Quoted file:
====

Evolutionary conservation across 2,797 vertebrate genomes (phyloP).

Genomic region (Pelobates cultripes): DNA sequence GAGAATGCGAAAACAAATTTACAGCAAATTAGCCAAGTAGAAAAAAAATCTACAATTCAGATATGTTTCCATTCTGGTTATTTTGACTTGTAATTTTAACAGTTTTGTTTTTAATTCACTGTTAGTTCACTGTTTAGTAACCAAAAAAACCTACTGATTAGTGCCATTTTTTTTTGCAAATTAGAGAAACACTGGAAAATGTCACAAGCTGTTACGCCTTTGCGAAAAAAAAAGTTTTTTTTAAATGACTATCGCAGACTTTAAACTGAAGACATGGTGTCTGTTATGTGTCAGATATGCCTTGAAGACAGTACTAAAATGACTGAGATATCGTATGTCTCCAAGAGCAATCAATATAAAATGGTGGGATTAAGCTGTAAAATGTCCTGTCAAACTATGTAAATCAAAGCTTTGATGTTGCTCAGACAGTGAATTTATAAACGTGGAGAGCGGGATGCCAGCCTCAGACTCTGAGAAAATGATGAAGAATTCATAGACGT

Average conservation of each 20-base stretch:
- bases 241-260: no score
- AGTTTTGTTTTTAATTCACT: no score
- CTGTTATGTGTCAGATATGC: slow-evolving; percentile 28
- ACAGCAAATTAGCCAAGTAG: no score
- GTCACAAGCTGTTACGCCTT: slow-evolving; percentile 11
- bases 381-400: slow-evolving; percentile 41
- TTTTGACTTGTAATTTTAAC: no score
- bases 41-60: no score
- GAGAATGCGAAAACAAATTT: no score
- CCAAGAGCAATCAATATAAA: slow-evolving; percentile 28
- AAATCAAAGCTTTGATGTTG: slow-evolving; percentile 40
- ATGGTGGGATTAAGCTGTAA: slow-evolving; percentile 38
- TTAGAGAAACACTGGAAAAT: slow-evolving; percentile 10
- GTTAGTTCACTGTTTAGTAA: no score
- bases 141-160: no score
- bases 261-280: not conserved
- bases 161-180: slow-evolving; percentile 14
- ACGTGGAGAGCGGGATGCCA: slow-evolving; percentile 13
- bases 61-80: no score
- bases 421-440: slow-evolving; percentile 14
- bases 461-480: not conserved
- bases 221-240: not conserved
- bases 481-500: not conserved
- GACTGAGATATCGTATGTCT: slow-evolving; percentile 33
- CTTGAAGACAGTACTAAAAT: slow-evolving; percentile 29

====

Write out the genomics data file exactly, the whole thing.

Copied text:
Evolutionary conservation across 2,797 vertebrate genomes (phyloP).

Genomic region (Pelobates cultripes): DNA sequence GAGAATGCGAAAACAAATTTACAGCAAATTAGCCAAGTAGAAAAAAAATCTACAATTCAGATATGTTTCCATTCTGGTTATTTTGACTTGTAATTTTAACAGTTTTGTTTTTAATTCACTGTTAGTTCACTGTTTAGTAACCAAAAAAACCTACTGATTAGTGCCATTTTTTTTTGCAAATTAGAGAAACACTGGAAAATGTCACAAGCTGTTACGCCTTTGCGAAAAAAAAAGTTTTTTTTAAATGACTATCGCAGACTTTAAACTGAAGACATGGTGTCTGTTATGTGTCAGATATGCCTTGAAGACAGTACTAAAATGACTGAGATATCGTATGTCTCCAAGAGCAATCAATATAAAATGGTGGGATTAAGCTGTAAAATGTCCTGTCAAACTATGTAAATCAAAGCTTTGATGTTGCTCAGACAGTGAATTTATAAACGTGGAGAGCGGGATGCCAGCCTCAGACTCTGAGAAAATGATGAAGAATTCATAGACGT

Average conservation of each 20-base stretch:
- bases 241-260: no score
- AGTTTTGTTTTTAATTCACT: no score
- CTGTTATGTGTCAGATATGC: slow-evolving; percentile 28
- ACAGCAAATTAGCCAAGTAG: no score
- GTCACAAGCTGTTACGCCTT: slow-evolving; percentile 11
- bases 381-400: slow-evolving; percentile 41
- TTTTGACTTGTAATTTTAAC: no score
- bases 41-60: no score
- GAGAATGCGAAAACAAATTT: no score
- CCAAGAGCAATCAATATAAA: slow-evolving; percentile 28
- AAATCAAAGCTTTGATGTTG: slow-evolving; percentile 40
- ATGGTGGGATTAAGCTGTAA: slow-evolving; percentile 38
- TTAGAGAAACACTGGAAAAT: slow-evolving; percentile 10
- GTTAGTTCACTGTTTAGTAA: no score
- bases 141-160: no score
- bases 261-280: not conserved
- bases 161-180: slow-evolving; percentile 14
- ACGTGGAGAGCGGGATGCCA: slow-evolving; percentile 13
- bases 61-80: no score
- bases 421-440: slow-evolving; percentile 14
- bases 461-480: not conserved
- bases 221-240: not conserved
- bases 481-500: not conserved
- GACTGAGATATCGTATGTCT: slow-evolving; percentile 33
- CTTGAAGACAGTACTAAAAT: slow-evolving; percentile 29